The Kawasaki Ki-61 Hien ("flying swallow") is a Japanese World War II fighter aircraft used by the Imperial Japanese Army Air Force. Built to compete with the P-40 Warhawk, the Ki-61-I was the first Japanese fighter to feature a liquid-cooled inline V engine. It was also the only mass-produced Japanese fighter of the war to use a liquid-cooled inline V engine. The first encounter reports claimed Ki-61s were Messerschmitt Bf 109s: further reports claimed that the new aircraft was an Italian design, which led to the Allied reporting name of "Tony", assigned by the United States War Department. The Japanese Army designation was "Army Type 3 Fighter”. Over 3,000 Ki-61s were produced. Initial prototypes saw action over Yokohama during the Halsey-Doolittle Raid on 18 April 1942, and continued to fly combat missions throughout the war. Most of the type was tasked with defending the home islands against bomber flights. The 244th flight regiment was exceptionally successful in this regard. The Tony was the favored fighter of the 244th flight regiment.
Our subject Pilot’s credits in the type are as follows; Captain Chuichi Ichikawa nine B-29s plus one F6F destroyed, six B-29s damaged. Major Teruhiko Kobayashi, three B-29s plus two F6Fs destroyed.
Type 95 Small Sedan KUROGANE was nicknamed "Daruma" it was manufacturer by Nihon Nainenki and was introduced in 1935. The small 4x4 car was sort of like the U.S. Jeep, it’s purpose was for the scouting in the field and traveling. It’s 32 HP air-cooled two-cylinder engine was converted from a motorcycle engine. It’s max speed 70 km/h and it’s weight is 1 ton with a 3 men capacity.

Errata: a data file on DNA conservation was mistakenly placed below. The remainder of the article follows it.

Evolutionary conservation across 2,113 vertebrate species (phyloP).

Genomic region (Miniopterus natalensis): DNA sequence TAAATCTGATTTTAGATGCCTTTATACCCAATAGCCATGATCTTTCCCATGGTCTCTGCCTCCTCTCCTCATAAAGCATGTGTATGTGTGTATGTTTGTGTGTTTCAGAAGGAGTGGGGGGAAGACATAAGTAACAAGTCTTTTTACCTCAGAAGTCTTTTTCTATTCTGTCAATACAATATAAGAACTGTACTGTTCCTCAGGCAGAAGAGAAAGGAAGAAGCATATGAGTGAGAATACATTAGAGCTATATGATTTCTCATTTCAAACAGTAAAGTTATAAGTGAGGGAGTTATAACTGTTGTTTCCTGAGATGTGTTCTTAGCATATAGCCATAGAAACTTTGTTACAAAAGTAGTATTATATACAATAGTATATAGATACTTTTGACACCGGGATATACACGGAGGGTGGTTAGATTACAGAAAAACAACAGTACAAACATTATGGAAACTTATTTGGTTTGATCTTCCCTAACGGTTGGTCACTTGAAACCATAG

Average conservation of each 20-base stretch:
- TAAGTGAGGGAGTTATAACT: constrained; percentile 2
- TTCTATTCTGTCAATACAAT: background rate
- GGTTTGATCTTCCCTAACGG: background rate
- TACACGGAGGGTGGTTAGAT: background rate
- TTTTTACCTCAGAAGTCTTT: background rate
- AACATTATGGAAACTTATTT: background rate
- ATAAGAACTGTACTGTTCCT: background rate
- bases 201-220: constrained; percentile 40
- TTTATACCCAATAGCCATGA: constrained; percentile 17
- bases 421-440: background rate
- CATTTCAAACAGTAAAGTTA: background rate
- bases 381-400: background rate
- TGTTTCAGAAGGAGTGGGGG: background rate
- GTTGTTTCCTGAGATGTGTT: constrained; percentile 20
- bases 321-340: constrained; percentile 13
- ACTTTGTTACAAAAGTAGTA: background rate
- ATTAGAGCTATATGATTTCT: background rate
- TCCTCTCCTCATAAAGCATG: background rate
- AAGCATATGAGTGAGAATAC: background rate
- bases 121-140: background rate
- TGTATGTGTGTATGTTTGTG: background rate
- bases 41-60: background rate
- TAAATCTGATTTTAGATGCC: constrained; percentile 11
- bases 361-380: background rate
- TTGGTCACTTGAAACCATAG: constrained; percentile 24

Production total : 4,755.
This limited edition kit features three marking options for 244th flight regiment pilots as well as parts for a type 95 small sedan and a pilot figure. My sample arrived in Hasegawa’s standard box. Inside were one airplane kit, one automobile kit both are typical high quality Hasegawa plastic and a very nicely cast resin pilot kit (4 parts). Other content items included the standard B&W fold-out instructions for both plastic models while the pilot only has a small painting guide included on the Tony’s instructions. The decal sheet is impressive and includes these three options:
- I.J.A.A.F. 244th F.R. Capt. Teruhiko Kobayashi Red-24 Hamamatsu A.F. Dec.,1944 - Jan.,1945
- I.J.A.A.F. 244th F.R. Capt. Teruhiko Kobayashi Blue-24 Chofu A.F. March,1945
- I.J.A.A.F. 244th F.R. Lt. Chuichi Ichikawa Green Clover Chofu A.F. April,1945
Estimated No. of parts … 64 + 75 + 4
First the Pilot; The resin parts cleaned up very nicely and fit together perfectly I encountered no issues to mention.
Second the Sedan; This thing is a real gem and I encountered no problems what-so-ever. All the pieces cleaned up neatly and fit snugly together. I really enjoyed building this one and really have nothing more to add.
Lastly the Plane, another golden oldie. This kit has been around for a while and reboxed several times. However, it has stood the test of time. First, it’s still a well-engineered kit even by today’s standards and secondly, judging by the plastic the molds apparently are still in excellent condition. All the parts and pieces fit perfectly and I only added seatbelts. I encountered no issues worth mentioning except one. The clear canopy parts had such weak framing details it was almost impossible to mask. Other than that I really enjoyed this one.
The Bottom Line
I highly recommend this one to anyone I give it a 9 outta 10 on the Greg-O-Meter. I would like to thank Hasegawa, Hobbico and IPMS USA for the opportunity to present such a fine offering.